Georgia Water Science Center
2005 WATER USE
USGS IN YOUR STATE
USGS Water Science Centers are located in each state.
Water-Use Trends, 1980—2005 in Georgia
Since 1980, the Georgia Water-Use Program (GWUP) has compiled and published statewide water-use estimates by category at 5-year intervals. National water-use compilations began in 1950. However, during the period 1950—2005, water-use estimates were not always comparable. Category definition and estimation techniques have been the most consistent since 1980 because of efforts of the National Water-Use Information Program (NWUIP). In Georgia, total estimated water use for 1980 was 6,725 Mgal/d (Pierce and others, 1982). By 1990, total estimated water use had declined about 31 percent to 5,353 Mgal/d. Statewide water use increased in 1995 and 2000 to reach 6,487 Mgal/d. In 2005, estimated water use was 5,471 Mgal/d, a decrease of 1,015 Mgal/d (about 19 percent) since 2000.
Statewide public-supply water use steadily increased from 1980 to 2000, corresponding to an increase in population (from 4,189,000 to 8,186,450) during the same period; however, water use slightly decreased from 2000 to 2005 (fig. 7). Commercial, domestic, and livestock uses remained about the same for the period 1980—2005. Industrial water use fluctuated during the period 1980—2005, mostly because of improved water efficiency, water recycling, and conservation measures at industrial plants and changes in the number and type of industrial facilities. Major decreases in industrial water use in Glynn and Camden Counties were likely caused by chemical and paper plant closings and more efficient water-use practices at the remaining plants.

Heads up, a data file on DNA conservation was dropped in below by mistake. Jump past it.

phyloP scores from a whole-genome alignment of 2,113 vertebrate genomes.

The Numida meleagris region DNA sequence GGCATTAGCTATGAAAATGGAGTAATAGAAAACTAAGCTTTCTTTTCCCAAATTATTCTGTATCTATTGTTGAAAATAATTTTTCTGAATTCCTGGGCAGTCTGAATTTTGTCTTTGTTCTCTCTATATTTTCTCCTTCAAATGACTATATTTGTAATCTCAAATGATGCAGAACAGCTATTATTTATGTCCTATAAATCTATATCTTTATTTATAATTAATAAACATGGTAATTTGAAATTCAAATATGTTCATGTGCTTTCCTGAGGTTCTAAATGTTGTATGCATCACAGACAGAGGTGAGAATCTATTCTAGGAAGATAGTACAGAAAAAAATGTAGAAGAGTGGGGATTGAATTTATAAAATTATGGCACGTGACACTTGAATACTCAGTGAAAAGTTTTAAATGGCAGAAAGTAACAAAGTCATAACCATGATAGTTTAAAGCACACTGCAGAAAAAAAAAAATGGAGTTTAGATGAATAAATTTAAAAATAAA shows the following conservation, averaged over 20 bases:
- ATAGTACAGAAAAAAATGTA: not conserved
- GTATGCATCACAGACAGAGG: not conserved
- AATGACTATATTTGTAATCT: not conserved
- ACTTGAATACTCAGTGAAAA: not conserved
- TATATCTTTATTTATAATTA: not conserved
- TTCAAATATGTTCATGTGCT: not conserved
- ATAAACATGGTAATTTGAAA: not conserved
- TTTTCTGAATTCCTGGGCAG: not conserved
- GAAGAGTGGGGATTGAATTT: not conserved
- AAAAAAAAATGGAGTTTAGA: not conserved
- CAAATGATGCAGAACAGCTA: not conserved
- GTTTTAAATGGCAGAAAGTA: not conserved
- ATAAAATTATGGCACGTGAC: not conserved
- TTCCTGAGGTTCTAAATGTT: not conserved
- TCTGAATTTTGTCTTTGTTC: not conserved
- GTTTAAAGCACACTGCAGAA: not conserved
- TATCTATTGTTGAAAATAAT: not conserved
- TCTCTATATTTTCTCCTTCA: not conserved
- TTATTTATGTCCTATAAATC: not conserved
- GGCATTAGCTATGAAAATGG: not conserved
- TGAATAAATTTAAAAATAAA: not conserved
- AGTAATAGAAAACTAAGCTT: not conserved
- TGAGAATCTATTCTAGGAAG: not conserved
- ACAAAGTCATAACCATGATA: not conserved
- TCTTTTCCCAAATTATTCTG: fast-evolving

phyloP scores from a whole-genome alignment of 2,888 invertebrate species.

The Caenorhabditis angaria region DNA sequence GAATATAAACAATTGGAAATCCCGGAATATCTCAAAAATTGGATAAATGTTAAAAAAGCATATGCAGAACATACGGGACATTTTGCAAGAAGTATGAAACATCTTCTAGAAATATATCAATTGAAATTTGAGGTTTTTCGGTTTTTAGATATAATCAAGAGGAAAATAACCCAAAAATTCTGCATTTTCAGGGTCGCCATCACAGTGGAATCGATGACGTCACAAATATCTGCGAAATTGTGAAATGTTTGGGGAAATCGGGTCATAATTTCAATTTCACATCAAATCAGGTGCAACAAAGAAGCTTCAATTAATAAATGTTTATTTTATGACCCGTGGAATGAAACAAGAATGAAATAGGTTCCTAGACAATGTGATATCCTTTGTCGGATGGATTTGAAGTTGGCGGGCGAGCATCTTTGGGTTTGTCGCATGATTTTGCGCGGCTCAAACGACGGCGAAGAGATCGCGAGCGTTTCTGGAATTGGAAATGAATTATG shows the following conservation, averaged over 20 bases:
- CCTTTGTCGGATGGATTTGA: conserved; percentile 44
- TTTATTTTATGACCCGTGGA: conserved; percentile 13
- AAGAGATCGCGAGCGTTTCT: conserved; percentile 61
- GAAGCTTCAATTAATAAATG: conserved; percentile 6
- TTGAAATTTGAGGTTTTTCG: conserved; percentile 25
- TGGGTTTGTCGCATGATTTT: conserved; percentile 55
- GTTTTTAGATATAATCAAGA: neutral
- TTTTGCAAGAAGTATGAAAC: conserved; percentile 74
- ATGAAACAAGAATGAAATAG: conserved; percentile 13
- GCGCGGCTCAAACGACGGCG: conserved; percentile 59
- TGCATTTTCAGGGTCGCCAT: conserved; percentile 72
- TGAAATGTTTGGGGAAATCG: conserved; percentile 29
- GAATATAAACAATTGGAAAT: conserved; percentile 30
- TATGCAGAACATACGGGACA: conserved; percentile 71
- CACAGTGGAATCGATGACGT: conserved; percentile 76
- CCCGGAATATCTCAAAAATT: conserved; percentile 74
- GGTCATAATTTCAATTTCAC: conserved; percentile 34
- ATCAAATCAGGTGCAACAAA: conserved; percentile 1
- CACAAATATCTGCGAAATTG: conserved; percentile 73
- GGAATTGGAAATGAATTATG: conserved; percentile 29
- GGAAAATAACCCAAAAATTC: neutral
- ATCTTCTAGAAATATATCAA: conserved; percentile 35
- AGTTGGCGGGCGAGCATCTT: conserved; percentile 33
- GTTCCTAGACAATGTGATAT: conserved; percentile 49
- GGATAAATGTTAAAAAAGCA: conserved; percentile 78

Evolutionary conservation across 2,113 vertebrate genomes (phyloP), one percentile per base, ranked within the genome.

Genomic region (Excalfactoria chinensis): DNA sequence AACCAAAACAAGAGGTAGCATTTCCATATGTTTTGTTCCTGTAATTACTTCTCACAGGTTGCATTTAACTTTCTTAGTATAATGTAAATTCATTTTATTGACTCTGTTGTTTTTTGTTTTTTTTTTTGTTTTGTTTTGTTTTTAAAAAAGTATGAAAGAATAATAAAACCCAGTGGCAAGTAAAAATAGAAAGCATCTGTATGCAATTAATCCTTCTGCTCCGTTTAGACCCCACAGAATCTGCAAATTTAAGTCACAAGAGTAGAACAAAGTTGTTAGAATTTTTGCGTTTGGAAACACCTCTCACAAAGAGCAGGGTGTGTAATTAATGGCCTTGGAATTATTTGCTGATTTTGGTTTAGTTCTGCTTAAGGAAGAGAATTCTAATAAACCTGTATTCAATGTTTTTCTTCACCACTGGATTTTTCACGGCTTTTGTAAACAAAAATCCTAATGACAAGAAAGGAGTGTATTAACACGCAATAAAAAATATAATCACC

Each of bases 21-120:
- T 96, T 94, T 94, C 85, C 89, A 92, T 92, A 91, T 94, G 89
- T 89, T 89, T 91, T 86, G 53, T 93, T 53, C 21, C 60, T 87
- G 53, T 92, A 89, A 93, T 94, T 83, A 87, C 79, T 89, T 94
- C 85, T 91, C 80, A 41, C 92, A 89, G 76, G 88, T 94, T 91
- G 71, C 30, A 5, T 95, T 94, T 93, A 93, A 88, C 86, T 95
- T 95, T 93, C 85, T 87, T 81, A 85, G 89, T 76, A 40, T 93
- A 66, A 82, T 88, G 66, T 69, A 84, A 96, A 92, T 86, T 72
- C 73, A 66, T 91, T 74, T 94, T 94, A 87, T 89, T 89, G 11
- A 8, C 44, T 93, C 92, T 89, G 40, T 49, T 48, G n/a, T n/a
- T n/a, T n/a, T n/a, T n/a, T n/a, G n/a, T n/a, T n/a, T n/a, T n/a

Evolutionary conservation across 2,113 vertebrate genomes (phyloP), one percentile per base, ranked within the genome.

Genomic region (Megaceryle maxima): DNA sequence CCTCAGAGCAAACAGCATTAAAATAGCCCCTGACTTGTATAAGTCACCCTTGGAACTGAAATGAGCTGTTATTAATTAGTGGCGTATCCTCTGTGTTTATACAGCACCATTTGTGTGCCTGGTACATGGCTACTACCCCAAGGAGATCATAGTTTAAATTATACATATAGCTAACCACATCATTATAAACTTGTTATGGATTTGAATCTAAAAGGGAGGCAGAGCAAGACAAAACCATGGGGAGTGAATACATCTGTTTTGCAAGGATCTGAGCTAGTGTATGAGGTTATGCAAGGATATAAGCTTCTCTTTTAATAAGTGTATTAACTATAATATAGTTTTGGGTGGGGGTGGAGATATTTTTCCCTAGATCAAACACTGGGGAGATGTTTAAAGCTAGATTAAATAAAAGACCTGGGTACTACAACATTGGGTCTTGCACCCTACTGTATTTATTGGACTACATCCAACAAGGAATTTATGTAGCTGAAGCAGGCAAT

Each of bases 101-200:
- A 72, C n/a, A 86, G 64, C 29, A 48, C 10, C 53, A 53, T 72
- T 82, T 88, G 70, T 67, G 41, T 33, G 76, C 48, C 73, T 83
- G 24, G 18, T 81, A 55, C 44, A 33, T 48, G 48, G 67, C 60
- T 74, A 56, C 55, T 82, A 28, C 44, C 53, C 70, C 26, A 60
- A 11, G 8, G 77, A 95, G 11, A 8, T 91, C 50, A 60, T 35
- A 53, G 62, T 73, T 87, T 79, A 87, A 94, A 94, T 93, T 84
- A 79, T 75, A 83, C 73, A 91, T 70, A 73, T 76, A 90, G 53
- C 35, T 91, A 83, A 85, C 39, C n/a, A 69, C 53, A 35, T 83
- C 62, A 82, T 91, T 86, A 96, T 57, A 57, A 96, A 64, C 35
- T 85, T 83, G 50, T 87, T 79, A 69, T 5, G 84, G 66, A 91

Irrigation water use declined from 1980 to 1985 and again to 1990, increased from 1995 to 2000, and decreased markedly from 2000 to 2005. Estimated irrigation withdrawal was 30 percent lower in 2005 than in 2000 because of decreased irrigation demands resulting from the greater amount of rainfall in 2005, which relieved the prolonged drought that began in 1998 and continued through 2002 (Georgia Department of Natural Resources, 2000). The total number of acres irrigated in the State increased by nearly 32 percent between 1995 and 2005.
Thermoelectric-power water continues to be the largest of any offstream category in Georgia. Thermoelectric-power withdrawal peaked in 1980, dropped sharply in 1985, and declined again in 1990 before increasing in 1995 and 2000. This rising trend was reversed in 2005 when thermoelectric power decreased by 24 percent from 2000 because of the decommissioning of three power plants and retrofitting cooling towers at several other plants.
Instream hydroelectric-power generation requires the use of significant amounts of water. From 1980 to 1995, hydroelectric-power water use was increasing. However, because hydroelectric-power water use is dependent on the availability of surface-water flow, low-flow conditions related to drought in 1995 and 2000 resulted in a 19,000 Mgal/d decrease in usage. In 2005, water used for hydroelectric- power generation rose significantly to 54,096 Mgal/d, an increase of 22,206 Mgal/d (59 percent) from 2000, because of the increased surface-water flow.
The GWUP has been compiling and disseminating water-use information on water users in the State for more than 25 years. While these data have been useful to managers making policy decisions for the water resources in Georgia, continued monitoring of water-use information is necessary. The GWUP is working to develop a site-specific database of reported information to improve data aggregation techniques, provide better quality assurance, and improve trend data. An Internet-based system capable of online interactive updating and reporting of water withdrawal by permitted user would allow for more timely data collection and data accuracy. Additionally, the site-specific database could be improved further to be aligned with other databases and could incorporate metered irrigation data. Also, data on public supply and industrial discharges in the State could be added. Other considerations, such as the reduction in permit limits from 100,000 gal/d to 10,000 gal/d, which has been adopted in some adjoining States, would improve the available data for smaller industrial and mining users and some small public suppliers.